Black is beautiful, Black is Gold.


When I first found out that I was moving to England, I was more excited than anything, and I’m sure pretty scared too. I was about to say goodbye to all my friends, my relatives, and the only world I’ve known up until that point. Kingston, Jamaica for me was a place of everything, the gunman, the chiney man, the black gyal, the white man and yeah we had our problems but race and where we came from was not an issue as such. After all, our motto was “out of many, one people”. Folks just wanted to survive, no matter the means it took to reach the end goal. However, nothing in the world could have prepared me for the experiences I had waiting for me across the ocean in yonder!

Fast forward a year after arriving and living in Sheffield I was a happy little kid until some shit started hitting the fan. I noticed that my skin colour was a regular point of reference, how black I was, how shy I was and all of that moved on to secondary school where my black peers were the ones pointing out my melanin but for how “blick” it was, not beautiful.

Okay? so, now the confusions working my head a little. Identity crisis is rearing it’s ugly head!

Why is it that the colour of my skin was being made fun of because of its shade and how dark it was? I encountered this more from black kids at the time than white folks. As I got older a pattern started emerging and I started to understand something. I live in Europe, A place where you are not taught within white institutions to love your colour, love your race and to cherish it because quite frankly, you are royalty. In fact, we are subliminally and subconsciously fed images of white beauty, it’s innocence, and it’s exclusivity etc. We are only recognized when we beat world records in sport or when we hit the pop charts with an anthem to entertain masses, not educate. Why should we should we continue to be limited to the bar of being someone else’s entertainment to quench their boredom, and why are we not liberating our minds. It ain’t physical slavery anymore boo, it’s mental.

We can’t identify with the norm that is lodged and etched into Babylonian societal structures. We are taught covertly that we are not good enough, not beautiful enough, not smart enough to reach influential positions in government places, the creative industry, and everyday life. This was already decided for us, we did not get to choose. I find it quite sad that the young black and ethnic majorities are taught not to love who they are, but when you don’t know your history and your roots, well you don’t know your worth and significance of it. Is it a coincidence that most history books are filled with European conquerors, statesmen, philosophers and other educators but rarely are we included, with the exception of the complimentary addition of Black History month, the one time in the year we’re given fragments and often times distorted accounts of our history?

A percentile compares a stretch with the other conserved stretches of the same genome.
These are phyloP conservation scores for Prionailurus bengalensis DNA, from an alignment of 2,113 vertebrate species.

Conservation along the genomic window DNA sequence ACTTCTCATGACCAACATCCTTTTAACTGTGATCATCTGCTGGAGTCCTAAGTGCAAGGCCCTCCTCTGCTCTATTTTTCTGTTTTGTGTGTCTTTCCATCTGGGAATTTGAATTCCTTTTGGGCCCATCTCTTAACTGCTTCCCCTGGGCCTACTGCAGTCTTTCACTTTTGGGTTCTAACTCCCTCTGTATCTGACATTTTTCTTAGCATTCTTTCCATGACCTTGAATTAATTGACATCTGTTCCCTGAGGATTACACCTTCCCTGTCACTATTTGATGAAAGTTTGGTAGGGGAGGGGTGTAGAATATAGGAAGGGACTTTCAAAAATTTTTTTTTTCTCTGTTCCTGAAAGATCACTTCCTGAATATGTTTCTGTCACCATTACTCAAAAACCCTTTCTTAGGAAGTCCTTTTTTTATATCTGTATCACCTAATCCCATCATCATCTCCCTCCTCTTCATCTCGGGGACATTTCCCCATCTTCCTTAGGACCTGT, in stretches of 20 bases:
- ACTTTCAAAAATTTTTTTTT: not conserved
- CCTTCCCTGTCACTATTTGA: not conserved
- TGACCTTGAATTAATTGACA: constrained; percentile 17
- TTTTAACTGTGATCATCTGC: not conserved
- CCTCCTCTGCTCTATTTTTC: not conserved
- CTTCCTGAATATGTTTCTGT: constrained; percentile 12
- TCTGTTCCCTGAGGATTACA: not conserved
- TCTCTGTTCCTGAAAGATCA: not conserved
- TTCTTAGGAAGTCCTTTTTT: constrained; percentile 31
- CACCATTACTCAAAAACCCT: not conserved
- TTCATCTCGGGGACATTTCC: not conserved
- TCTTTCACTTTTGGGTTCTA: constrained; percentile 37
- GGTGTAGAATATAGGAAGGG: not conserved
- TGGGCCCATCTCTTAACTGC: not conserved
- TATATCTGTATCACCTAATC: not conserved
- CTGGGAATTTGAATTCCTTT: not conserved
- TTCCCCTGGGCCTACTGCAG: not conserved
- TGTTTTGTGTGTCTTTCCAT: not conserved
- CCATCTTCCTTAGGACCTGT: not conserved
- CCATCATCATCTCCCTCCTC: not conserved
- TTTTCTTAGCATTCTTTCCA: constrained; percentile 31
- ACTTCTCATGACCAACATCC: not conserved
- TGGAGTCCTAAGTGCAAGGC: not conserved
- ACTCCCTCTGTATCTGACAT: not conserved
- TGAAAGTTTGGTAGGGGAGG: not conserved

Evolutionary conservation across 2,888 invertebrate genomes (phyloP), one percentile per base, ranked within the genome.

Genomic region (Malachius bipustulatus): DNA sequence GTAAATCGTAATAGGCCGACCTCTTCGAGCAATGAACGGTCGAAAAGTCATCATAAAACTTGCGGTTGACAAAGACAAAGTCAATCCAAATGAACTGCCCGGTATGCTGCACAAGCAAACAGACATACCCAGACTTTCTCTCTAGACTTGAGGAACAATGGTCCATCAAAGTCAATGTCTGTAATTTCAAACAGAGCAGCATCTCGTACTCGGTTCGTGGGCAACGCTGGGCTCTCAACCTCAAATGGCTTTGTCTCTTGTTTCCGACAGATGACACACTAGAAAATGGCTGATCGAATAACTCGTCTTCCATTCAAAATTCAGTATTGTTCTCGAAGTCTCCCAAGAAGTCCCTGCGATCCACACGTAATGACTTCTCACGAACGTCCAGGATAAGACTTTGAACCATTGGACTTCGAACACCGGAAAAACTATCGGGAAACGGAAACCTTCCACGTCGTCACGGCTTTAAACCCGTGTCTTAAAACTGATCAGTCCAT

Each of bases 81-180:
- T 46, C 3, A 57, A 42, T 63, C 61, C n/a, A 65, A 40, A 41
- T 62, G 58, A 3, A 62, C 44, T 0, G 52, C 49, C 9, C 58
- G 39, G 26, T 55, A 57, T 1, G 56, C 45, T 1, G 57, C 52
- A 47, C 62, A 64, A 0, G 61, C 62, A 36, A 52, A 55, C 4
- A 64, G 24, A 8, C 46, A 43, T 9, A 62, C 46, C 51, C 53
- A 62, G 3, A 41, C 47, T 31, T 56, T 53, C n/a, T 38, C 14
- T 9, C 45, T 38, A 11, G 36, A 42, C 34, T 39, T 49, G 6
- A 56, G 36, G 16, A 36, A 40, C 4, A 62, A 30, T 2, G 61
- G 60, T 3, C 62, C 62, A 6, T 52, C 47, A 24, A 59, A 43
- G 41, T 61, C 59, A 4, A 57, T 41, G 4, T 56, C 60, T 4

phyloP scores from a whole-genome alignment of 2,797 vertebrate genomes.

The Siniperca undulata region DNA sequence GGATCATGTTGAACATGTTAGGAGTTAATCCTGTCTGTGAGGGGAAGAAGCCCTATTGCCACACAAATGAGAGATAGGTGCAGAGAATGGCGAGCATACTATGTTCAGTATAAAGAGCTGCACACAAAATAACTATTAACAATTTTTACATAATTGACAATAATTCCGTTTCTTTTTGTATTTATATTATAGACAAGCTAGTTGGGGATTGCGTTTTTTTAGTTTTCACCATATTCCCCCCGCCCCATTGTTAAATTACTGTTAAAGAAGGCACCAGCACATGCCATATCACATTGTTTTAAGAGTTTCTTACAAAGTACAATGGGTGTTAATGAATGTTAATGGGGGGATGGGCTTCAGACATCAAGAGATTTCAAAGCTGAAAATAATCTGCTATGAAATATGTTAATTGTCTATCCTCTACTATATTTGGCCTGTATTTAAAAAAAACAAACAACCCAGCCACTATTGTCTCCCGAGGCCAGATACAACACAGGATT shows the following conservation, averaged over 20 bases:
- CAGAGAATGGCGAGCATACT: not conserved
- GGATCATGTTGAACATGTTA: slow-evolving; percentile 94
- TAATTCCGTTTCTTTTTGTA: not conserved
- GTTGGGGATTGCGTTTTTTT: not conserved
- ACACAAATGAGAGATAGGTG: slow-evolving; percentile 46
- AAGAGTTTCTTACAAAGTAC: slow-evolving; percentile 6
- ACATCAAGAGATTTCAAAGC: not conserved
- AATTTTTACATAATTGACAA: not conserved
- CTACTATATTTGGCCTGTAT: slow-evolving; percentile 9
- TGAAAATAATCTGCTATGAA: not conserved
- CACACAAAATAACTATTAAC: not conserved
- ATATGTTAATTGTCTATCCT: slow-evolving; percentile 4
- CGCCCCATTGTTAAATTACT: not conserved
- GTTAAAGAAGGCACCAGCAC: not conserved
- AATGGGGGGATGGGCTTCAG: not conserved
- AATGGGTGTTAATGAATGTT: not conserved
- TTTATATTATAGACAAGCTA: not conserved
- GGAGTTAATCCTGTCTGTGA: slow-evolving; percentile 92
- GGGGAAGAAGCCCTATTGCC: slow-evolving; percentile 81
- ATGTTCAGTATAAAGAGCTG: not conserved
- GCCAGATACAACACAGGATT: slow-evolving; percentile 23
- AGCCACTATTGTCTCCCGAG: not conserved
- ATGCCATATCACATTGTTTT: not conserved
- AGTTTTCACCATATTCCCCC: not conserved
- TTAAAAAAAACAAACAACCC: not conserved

It is up to us to educate ourselves and in turn educating the black youth on their power, their grace and their influence. I taught myself much of what I know through reading and lived experiences. There was always something in the back of my brain that thought it was disturbing that a black man would pay more respect to a white woman than his black queen. That we’re the only race to have so many missing mothers and fathers, that our children think it’s normal that cultural appropriation exists and the exploitation of black inventions monetized and fed back into the hands of the oppressor rather than being invested back into our communities.

Black, Asian and ethnic majorities are filtered off into some of the most deprived areas of the UK with little to no funding to develop their communities and their opportunities. That is not normal and it shouldn’t be tolerated. So many of our youths are then forced into drugs, crime, anti-social behavior just to make ends meet and then incarcerated as punishment with little to come back to than the same old routine that was getting them by in the first place. I’ve come to the conclusion and I’m sure many share the same sentiment and I would love to hear from you all. This conclusion is that, instead of sitting around waiting for our oppressors to take heed and invest in our well-beings, why don’t we take back that control and make a conscious effort to utilize whatever gifts and faculties we have been given, to really uplift, inspire and develop our communities. It’s not up to them, it’s up to us. If we want to see change, if we want a better life for our children then why do we keep blindly walking into the stereotypes? We have the ability to flip the script, look at our past and to shape our futures. It doesn’t have to continue how it started, it’s if we’re willing to partake in that revolution.

Black is beautiful, Black is gold. Don’t let European standards tarnish your soul.



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